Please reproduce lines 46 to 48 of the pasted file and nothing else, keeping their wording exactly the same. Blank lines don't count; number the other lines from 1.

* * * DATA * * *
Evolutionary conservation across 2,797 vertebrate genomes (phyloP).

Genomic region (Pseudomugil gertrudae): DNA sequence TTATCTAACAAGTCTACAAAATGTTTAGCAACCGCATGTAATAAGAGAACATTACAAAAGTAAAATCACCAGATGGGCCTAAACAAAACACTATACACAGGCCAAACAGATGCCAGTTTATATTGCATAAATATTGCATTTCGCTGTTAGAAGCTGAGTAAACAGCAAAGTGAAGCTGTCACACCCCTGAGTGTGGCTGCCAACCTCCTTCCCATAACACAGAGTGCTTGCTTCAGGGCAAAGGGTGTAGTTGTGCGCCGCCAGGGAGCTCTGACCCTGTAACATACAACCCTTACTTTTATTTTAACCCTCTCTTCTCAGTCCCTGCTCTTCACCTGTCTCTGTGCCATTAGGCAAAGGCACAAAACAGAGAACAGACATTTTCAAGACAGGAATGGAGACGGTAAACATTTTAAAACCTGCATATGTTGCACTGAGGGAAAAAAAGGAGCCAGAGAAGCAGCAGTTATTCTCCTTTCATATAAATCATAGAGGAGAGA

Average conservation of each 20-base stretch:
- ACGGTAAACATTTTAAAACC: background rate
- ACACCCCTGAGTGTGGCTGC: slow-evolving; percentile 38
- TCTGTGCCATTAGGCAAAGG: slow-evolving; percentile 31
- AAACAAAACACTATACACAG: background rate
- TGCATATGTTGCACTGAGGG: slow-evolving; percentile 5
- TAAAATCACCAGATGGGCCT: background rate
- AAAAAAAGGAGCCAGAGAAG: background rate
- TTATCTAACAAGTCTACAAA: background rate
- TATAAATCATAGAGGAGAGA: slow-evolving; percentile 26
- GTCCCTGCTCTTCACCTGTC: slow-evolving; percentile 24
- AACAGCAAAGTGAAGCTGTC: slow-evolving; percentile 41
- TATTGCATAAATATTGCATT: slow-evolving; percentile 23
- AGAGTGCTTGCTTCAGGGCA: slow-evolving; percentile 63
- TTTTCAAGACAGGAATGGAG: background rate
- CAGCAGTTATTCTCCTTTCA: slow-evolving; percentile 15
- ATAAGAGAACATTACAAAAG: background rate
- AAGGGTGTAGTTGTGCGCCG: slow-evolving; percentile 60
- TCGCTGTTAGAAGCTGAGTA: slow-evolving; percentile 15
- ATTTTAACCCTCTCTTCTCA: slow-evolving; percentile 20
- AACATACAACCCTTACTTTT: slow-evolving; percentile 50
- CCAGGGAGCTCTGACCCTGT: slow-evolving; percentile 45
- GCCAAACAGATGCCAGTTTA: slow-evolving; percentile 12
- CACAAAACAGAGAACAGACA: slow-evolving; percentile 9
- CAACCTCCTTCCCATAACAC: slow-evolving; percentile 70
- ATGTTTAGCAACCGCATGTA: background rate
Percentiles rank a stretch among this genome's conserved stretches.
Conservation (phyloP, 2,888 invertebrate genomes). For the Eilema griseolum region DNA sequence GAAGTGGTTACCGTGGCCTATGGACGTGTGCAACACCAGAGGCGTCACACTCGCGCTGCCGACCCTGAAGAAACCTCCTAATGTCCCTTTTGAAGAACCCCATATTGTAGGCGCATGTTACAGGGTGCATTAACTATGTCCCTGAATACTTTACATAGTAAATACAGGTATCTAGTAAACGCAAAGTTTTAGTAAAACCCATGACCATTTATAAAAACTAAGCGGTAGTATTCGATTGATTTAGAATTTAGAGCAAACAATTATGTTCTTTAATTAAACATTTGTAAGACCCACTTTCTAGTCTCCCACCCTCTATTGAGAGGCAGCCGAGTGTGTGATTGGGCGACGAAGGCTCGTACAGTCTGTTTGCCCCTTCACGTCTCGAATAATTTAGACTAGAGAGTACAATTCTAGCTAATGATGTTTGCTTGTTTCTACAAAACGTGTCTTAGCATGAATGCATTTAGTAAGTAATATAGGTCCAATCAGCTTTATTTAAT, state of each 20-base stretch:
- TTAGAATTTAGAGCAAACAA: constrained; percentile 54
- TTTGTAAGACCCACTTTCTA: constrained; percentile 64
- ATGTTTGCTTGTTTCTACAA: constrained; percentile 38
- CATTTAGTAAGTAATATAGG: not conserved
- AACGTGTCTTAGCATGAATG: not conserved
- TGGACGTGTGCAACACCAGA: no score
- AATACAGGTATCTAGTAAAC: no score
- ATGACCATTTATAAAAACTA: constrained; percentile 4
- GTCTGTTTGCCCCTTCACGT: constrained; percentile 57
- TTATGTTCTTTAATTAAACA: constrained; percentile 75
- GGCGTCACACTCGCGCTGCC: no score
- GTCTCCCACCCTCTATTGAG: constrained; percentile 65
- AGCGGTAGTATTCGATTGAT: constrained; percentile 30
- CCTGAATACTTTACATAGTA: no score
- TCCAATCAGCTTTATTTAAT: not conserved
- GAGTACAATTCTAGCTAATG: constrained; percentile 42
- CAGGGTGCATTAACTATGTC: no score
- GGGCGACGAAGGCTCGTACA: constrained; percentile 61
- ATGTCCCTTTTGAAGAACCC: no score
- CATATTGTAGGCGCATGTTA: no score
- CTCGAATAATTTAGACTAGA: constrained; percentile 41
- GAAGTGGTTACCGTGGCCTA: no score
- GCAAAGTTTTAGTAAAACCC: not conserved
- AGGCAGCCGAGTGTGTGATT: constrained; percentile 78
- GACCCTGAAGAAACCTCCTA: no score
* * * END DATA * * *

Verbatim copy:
- GAGTACAATTCTAGCTAATG: constrained; percentile 42
- CAGGGTGCATTAACTATGTC: no score
- GGGCGACGAAGGCTCGTACA: constrained; percentile 61